The role of seeing blood in non-suicidal self-injury

Catherine R Glenn, E David Klonsky
Journal of Clinical Psychology 2010, 66 (4): 466-73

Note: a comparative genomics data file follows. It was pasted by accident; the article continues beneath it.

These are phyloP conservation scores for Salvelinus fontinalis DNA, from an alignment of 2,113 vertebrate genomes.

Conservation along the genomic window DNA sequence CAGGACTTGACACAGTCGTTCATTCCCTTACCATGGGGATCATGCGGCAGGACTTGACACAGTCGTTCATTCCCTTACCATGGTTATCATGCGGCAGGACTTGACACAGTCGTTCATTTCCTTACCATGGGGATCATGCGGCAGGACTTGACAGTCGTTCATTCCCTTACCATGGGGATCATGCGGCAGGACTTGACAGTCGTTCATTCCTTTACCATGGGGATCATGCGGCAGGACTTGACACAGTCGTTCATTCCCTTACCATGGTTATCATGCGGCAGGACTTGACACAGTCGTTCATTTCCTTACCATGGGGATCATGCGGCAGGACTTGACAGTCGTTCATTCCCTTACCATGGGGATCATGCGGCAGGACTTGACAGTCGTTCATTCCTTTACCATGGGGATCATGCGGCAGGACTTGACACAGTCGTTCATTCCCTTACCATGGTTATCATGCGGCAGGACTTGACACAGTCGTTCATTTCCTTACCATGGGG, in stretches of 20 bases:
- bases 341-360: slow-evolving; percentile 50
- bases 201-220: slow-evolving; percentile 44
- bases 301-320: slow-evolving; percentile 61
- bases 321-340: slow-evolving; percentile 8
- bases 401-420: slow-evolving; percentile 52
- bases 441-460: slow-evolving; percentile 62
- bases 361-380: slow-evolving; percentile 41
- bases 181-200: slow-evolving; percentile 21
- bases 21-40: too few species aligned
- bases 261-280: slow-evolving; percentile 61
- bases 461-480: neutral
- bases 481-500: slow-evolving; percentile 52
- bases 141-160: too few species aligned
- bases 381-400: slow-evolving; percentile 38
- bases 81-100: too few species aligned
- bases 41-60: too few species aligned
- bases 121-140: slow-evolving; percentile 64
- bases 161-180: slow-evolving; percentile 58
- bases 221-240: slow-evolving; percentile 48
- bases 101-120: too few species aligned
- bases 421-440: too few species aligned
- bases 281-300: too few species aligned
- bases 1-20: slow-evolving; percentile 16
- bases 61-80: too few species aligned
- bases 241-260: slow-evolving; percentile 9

Non-suicidal self-injury (NSSI) is a growing clinical problem, especially among adolescents and young adults. Anecdotal accounts, clinical reports, and popular media sources suggest that observing the blood resulting from NSSI often plays an important role in the behavior's reinforcement. However, research to date has not systematically assessed the role of blood in NSSI. The current study examined this phenomenon in 64 young adults from a college population with histories of non-suicidal skin-cutting. Approximately half the participants reported it was important to see blood during NSSI. These individuals reported spending five minutes or less looking at the blood after each instance of NSSI, and that seeing blood served several functions including "to relieve tension" and "makes me feel calm." In addition, wanting to see blood was associated with greater lifetime frequency of skin-cutting and greater endorsement of intrapersonal functions for NSSI (e.g., affect regulation, self-punishment). Finally, participants who reported wanting to see blood were more likely to endorse symptoms of bulimia nervosa and borderline personality disorder. Theoretical and clinical implications are discussed.

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